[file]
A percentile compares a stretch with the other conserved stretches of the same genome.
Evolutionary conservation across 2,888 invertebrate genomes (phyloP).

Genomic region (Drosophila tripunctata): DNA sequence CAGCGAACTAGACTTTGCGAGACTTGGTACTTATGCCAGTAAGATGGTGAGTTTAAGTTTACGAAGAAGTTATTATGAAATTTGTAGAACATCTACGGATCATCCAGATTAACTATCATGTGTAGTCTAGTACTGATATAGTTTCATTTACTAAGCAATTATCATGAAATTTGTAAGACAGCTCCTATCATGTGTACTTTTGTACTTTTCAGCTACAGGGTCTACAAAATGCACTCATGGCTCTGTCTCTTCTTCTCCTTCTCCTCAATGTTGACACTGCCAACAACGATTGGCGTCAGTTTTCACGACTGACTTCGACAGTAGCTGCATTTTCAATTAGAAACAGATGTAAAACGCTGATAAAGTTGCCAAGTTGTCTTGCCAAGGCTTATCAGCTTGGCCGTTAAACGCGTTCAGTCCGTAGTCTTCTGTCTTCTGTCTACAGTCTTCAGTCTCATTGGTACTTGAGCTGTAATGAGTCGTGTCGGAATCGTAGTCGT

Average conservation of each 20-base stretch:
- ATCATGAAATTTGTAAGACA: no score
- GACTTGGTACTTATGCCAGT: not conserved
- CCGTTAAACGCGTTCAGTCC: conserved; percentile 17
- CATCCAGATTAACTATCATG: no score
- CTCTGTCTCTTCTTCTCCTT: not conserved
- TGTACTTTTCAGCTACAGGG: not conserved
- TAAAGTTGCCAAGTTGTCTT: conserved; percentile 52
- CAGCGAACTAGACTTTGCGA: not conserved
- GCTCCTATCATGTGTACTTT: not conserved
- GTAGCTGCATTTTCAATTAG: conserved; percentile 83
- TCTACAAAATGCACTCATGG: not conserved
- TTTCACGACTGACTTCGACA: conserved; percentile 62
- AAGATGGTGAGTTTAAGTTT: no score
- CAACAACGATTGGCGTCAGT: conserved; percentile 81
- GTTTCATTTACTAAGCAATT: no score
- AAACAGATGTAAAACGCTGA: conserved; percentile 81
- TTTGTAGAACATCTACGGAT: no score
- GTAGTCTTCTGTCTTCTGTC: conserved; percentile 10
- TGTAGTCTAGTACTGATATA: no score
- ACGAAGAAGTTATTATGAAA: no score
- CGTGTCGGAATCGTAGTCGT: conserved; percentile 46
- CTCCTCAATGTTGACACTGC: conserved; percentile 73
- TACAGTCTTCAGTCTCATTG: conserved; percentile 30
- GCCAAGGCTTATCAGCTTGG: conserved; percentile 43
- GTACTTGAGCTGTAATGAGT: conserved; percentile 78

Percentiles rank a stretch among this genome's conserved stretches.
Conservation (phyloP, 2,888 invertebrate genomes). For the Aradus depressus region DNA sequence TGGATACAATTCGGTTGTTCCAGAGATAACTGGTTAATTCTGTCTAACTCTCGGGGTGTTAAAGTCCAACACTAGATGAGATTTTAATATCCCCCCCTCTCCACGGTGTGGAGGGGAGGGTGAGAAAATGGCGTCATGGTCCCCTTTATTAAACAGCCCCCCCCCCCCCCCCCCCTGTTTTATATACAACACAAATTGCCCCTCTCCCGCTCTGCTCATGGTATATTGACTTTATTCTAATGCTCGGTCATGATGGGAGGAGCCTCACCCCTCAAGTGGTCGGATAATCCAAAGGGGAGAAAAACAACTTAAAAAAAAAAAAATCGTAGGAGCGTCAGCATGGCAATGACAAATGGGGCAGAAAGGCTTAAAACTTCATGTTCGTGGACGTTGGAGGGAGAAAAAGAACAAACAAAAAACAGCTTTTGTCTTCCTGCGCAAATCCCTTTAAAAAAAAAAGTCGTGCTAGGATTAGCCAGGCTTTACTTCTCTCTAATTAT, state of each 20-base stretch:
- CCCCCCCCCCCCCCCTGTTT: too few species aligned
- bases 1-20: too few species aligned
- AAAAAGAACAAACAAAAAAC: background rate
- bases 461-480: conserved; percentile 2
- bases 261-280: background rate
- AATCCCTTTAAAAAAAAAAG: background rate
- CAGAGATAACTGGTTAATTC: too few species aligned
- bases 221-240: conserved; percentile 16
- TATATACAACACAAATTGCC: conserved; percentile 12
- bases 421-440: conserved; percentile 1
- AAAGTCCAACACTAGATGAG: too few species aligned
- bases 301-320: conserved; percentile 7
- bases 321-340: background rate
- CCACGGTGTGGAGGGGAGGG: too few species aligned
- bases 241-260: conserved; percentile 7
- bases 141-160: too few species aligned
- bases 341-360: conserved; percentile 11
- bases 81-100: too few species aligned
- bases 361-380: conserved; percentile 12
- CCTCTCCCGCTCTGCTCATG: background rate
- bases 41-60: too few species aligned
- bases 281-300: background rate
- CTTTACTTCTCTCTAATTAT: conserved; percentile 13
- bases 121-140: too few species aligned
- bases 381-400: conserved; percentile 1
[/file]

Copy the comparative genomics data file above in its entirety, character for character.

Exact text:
A percentile compares a stretch with the other conserved stretches of the same genome.
Evolutionary conservation across 2,888 invertebrate genomes (phyloP).

Genomic region (Drosophila tripunctata): DNA sequence CAGCGAACTAGACTTTGCGAGACTTGGTACTTATGCCAGTAAGATGGTGAGTTTAAGTTTACGAAGAAGTTATTATGAAATTTGTAGAACATCTACGGATCATCCAGATTAACTATCATGTGTAGTCTAGTACTGATATAGTTTCATTTACTAAGCAATTATCATGAAATTTGTAAGACAGCTCCTATCATGTGTACTTTTGTACTTTTCAGCTACAGGGTCTACAAAATGCACTCATGGCTCTGTCTCTTCTTCTCCTTCTCCTCAATGTTGACACTGCCAACAACGATTGGCGTCAGTTTTCACGACTGACTTCGACAGTAGCTGCATTTTCAATTAGAAACAGATGTAAAACGCTGATAAAGTTGCCAAGTTGTCTTGCCAAGGCTTATCAGCTTGGCCGTTAAACGCGTTCAGTCCGTAGTCTTCTGTCTTCTGTCTACAGTCTTCAGTCTCATTGGTACTTGAGCTGTAATGAGTCGTGTCGGAATCGTAGTCGT

Average conservation of each 20-base stretch:
- ATCATGAAATTTGTAAGACA: no score
- GACTTGGTACTTATGCCAGT: not conserved
- CCGTTAAACGCGTTCAGTCC: conserved; percentile 17
- CATCCAGATTAACTATCATG: no score
- CTCTGTCTCTTCTTCTCCTT: not conserved
- TGTACTTTTCAGCTACAGGG: not conserved
- TAAAGTTGCCAAGTTGTCTT: conserved; percentile 52
- CAGCGAACTAGACTTTGCGA: not conserved
- GCTCCTATCATGTGTACTTT: not conserved
- GTAGCTGCATTTTCAATTAG: conserved; percentile 83
- TCTACAAAATGCACTCATGG: not conserved
- TTTCACGACTGACTTCGACA: conserved; percentile 62
- AAGATGGTGAGTTTAAGTTT: no score
- CAACAACGATTGGCGTCAGT: conserved; percentile 81
- GTTTCATTTACTAAGCAATT: no score
- AAACAGATGTAAAACGCTGA: conserved; percentile 81
- TTTGTAGAACATCTACGGAT: no score
- GTAGTCTTCTGTCTTCTGTC: conserved; percentile 10
- TGTAGTCTAGTACTGATATA: no score
- ACGAAGAAGTTATTATGAAA: no score
- CGTGTCGGAATCGTAGTCGT: conserved; percentile 46
- CTCCTCAATGTTGACACTGC: conserved; percentile 73
- TACAGTCTTCAGTCTCATTG: conserved; percentile 30
- GCCAAGGCTTATCAGCTTGG: conserved; percentile 43
- GTACTTGAGCTGTAATGAGT: conserved; percentile 78

Percentiles rank a stretch among this genome's conserved stretches.
Conservation (phyloP, 2,888 invertebrate genomes). For the Aradus depressus region DNA sequence TGGATACAATTCGGTTGTTCCAGAGATAACTGGTTAATTCTGTCTAACTCTCGGGGTGTTAAAGTCCAACACTAGATGAGATTTTAATATCCCCCCCTCTCCACGGTGTGGAGGGGAGGGTGAGAAAATGGCGTCATGGTCCCCTTTATTAAACAGCCCCCCCCCCCCCCCCCCCTGTTTTATATACAACACAAATTGCCCCTCTCCCGCTCTGCTCATGGTATATTGACTTTATTCTAATGCTCGGTCATGATGGGAGGAGCCTCACCCCTCAAGTGGTCGGATAATCCAAAGGGGAGAAAAACAACTTAAAAAAAAAAAAATCGTAGGAGCGTCAGCATGGCAATGACAAATGGGGCAGAAAGGCTTAAAACTTCATGTTCGTGGACGTTGGAGGGAGAAAAAGAACAAACAAAAAACAGCTTTTGTCTTCCTGCGCAAATCCCTTTAAAAAAAAAAGTCGTGCTAGGATTAGCCAGGCTTTACTTCTCTCTAATTAT, state of each 20-base stretch:
- CCCCCCCCCCCCCCCTGTTT: too few species aligned
- bases 1-20: too few species aligned
- AAAAAGAACAAACAAAAAAC: background rate
- bases 461-480: conserved; percentile 2
- bases 261-280: background rate
- AATCCCTTTAAAAAAAAAAG: background rate
- CAGAGATAACTGGTTAATTC: too few species aligned
- bases 221-240: conserved; percentile 16
- TATATACAACACAAATTGCC: conserved; percentile 12
- bases 421-440: conserved; percentile 1
- AAAGTCCAACACTAGATGAG: too few species aligned
- bases 301-320: conserved; percentile 7
- bases 321-340: background rate
- CCACGGTGTGGAGGGGAGGG: too few species aligned
- bases 241-260: conserved; percentile 7
- bases 141-160: too few species aligned
- bases 341-360: conserved; percentile 11
- bases 81-100: too few species aligned
- bases 361-380: conserved; percentile 12
- CCTCTCCCGCTCTGCTCATG: background rate
- bases 41-60: too few species aligned
- bases 281-300: background rate
- CTTTACTTCTCTCTAATTAT: conserved; percentile 13
- bases 121-140: too few species aligned
- bases 381-400: conserved; percentile 1